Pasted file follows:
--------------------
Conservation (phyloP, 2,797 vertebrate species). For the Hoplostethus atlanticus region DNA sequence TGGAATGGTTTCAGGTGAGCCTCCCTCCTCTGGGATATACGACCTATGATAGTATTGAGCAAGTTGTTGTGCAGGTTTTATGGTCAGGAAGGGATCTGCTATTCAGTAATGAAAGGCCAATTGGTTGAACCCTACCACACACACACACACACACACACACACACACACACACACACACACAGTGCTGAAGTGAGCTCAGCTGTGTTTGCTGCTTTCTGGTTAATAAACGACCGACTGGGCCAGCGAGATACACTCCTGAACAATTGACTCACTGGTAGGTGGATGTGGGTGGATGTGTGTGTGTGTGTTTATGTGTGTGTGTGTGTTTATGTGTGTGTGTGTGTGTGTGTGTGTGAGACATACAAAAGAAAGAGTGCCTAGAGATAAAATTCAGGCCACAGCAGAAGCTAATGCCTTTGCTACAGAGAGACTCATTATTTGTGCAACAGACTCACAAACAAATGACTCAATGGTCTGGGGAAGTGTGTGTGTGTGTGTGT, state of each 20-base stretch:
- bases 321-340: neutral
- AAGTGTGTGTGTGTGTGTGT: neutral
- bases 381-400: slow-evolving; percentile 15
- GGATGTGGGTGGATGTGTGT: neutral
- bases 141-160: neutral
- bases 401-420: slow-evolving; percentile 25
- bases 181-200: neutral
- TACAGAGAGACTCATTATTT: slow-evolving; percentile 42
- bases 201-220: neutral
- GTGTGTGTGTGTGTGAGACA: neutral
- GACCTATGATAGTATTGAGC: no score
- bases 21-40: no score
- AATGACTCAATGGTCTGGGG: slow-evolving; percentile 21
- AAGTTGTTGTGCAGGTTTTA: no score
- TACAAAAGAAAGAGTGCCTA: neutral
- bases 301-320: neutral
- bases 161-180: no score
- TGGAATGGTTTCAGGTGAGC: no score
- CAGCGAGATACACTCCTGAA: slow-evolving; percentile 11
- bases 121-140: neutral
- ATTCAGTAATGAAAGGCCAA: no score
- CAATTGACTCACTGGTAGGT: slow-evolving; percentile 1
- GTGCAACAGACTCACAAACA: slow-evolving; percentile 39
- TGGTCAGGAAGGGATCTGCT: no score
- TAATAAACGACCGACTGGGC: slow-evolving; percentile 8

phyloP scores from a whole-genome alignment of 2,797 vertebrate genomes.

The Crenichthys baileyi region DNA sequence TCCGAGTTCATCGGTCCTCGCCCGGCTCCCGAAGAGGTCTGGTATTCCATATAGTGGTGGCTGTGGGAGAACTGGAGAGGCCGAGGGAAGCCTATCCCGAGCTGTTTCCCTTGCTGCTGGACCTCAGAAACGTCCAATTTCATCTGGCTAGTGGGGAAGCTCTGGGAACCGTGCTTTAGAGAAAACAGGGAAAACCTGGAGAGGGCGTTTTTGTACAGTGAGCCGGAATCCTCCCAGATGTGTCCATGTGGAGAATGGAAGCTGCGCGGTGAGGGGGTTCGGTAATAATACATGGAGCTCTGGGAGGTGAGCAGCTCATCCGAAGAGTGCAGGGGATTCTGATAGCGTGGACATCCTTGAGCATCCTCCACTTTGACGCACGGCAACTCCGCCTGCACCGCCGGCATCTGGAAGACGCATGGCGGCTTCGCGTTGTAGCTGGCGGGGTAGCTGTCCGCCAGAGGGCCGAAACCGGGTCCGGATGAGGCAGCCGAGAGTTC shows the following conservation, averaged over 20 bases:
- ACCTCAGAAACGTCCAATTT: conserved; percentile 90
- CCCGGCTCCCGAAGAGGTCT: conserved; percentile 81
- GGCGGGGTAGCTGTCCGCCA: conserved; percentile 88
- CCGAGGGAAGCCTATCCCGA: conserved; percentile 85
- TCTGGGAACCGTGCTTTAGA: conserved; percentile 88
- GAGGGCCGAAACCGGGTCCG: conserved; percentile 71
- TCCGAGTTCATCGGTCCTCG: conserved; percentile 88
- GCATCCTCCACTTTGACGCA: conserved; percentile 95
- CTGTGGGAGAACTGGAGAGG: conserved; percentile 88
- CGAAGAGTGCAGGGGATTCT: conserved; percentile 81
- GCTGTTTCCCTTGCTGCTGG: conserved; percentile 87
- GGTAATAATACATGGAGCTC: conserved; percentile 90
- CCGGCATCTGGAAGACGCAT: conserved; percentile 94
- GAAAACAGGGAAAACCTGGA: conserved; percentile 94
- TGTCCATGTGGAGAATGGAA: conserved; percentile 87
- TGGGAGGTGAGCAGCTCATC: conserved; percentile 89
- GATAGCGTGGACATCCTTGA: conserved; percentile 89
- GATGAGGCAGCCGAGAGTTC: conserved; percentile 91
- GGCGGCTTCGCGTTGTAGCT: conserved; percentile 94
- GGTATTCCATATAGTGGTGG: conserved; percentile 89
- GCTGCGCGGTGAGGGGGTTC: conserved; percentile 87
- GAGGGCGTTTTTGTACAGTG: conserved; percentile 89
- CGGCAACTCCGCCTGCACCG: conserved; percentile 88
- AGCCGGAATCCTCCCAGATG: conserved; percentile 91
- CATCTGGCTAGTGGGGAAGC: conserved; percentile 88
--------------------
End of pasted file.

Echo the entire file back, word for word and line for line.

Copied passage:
Conservation (phyloP, 2,797 vertebrate species). For the Hoplostethus atlanticus region DNA sequence TGGAATGGTTTCAGGTGAGCCTCCCTCCTCTGGGATATACGACCTATGATAGTATTGAGCAAGTTGTTGTGCAGGTTTTATGGTCAGGAAGGGATCTGCTATTCAGTAATGAAAGGCCAATTGGTTGAACCCTACCACACACACACACACACACACACACACACACACACACACACACACAGTGCTGAAGTGAGCTCAGCTGTGTTTGCTGCTTTCTGGTTAATAAACGACCGACTGGGCCAGCGAGATACACTCCTGAACAATTGACTCACTGGTAGGTGGATGTGGGTGGATGTGTGTGTGTGTGTTTATGTGTGTGTGTGTGTTTATGTGTGTGTGTGTGTGTGTGTGTGTGAGACATACAAAAGAAAGAGTGCCTAGAGATAAAATTCAGGCCACAGCAGAAGCTAATGCCTTTGCTACAGAGAGACTCATTATTTGTGCAACAGACTCACAAACAAATGACTCAATGGTCTGGGGAAGTGTGTGTGTGTGTGTGT, state of each 20-base stretch:
- bases 321-340: neutral
- AAGTGTGTGTGTGTGTGTGT: neutral
- bases 381-400: slow-evolving; percentile 15
- GGATGTGGGTGGATGTGTGT: neutral
- bases 141-160: neutral
- bases 401-420: slow-evolving; percentile 25
- bases 181-200: neutral
- TACAGAGAGACTCATTATTT: slow-evolving; percentile 42
- bases 201-220: neutral
- GTGTGTGTGTGTGTGAGACA: neutral
- GACCTATGATAGTATTGAGC: no score
- bases 21-40: no score
- AATGACTCAATGGTCTGGGG: slow-evolving; percentile 21
- AAGTTGTTGTGCAGGTTTTA: no score
- TACAAAAGAAAGAGTGCCTA: neutral
- bases 301-320: neutral
- bases 161-180: no score
- TGGAATGGTTTCAGGTGAGC: no score
- CAGCGAGATACACTCCTGAA: slow-evolving; percentile 11
- bases 121-140: neutral
- ATTCAGTAATGAAAGGCCAA: no score
- CAATTGACTCACTGGTAGGT: slow-evolving; percentile 1
- GTGCAACAGACTCACAAACA: slow-evolving; percentile 39
- TGGTCAGGAAGGGATCTGCT: no score
- TAATAAACGACCGACTGGGC: slow-evolving; percentile 8

phyloP scores from a whole-genome alignment of 2,797 vertebrate genomes.

The Crenichthys baileyi region DNA sequence TCCGAGTTCATCGGTCCTCGCCCGGCTCCCGAAGAGGTCTGGTATTCCATATAGTGGTGGCTGTGGGAGAACTGGAGAGGCCGAGGGAAGCCTATCCCGAGCTGTTTCCCTTGCTGCTGGACCTCAGAAACGTCCAATTTCATCTGGCTAGTGGGGAAGCTCTGGGAACCGTGCTTTAGAGAAAACAGGGAAAACCTGGAGAGGGCGTTTTTGTACAGTGAGCCGGAATCCTCCCAGATGTGTCCATGTGGAGAATGGAAGCTGCGCGGTGAGGGGGTTCGGTAATAATACATGGAGCTCTGGGAGGTGAGCAGCTCATCCGAAGAGTGCAGGGGATTCTGATAGCGTGGACATCCTTGAGCATCCTCCACTTTGACGCACGGCAACTCCGCCTGCACCGCCGGCATCTGGAAGACGCATGGCGGCTTCGCGTTGTAGCTGGCGGGGTAGCTGTCCGCCAGAGGGCCGAAACCGGGTCCGGATGAGGCAGCCGAGAGTTC shows the following conservation, averaged over 20 bases:
- ACCTCAGAAACGTCCAATTT: conserved; percentile 90
- CCCGGCTCCCGAAGAGGTCT: conserved; percentile 81
- GGCGGGGTAGCTGTCCGCCA: conserved; percentile 88
- CCGAGGGAAGCCTATCCCGA: conserved; percentile 85
- TCTGGGAACCGTGCTTTAGA: conserved; percentile 88
- GAGGGCCGAAACCGGGTCCG: conserved; percentile 71
- TCCGAGTTCATCGGTCCTCG: conserved; percentile 88
- GCATCCTCCACTTTGACGCA: conserved; percentile 95
- CTGTGGGAGAACTGGAGAGG: conserved; percentile 88
- CGAAGAGTGCAGGGGATTCT: conserved; percentile 81
- GCTGTTTCCCTTGCTGCTGG: conserved; percentile 87
- GGTAATAATACATGGAGCTC: conserved; percentile 90
- CCGGCATCTGGAAGACGCAT: conserved; percentile 94
- GAAAACAGGGAAAACCTGGA: conserved; percentile 94
- TGTCCATGTGGAGAATGGAA: conserved; percentile 87
- TGGGAGGTGAGCAGCTCATC: conserved; percentile 89
- GATAGCGTGGACATCCTTGA: conserved; percentile 89
- GATGAGGCAGCCGAGAGTTC: conserved; percentile 91
- GGCGGCTTCGCGTTGTAGCT: conserved; percentile 94
- GGTATTCCATATAGTGGTGG: conserved; percentile 89
- GCTGCGCGGTGAGGGGGTTC: conserved; percentile 87
- GAGGGCGTTTTTGTACAGTG: conserved; percentile 89
- CGGCAACTCCGCCTGCACCG: conserved; percentile 88
- AGCCGGAATCCTCCCAGATG: conserved; percentile 91
- CATCTGGCTAGTGGGGAAGC: conserved; percentile 88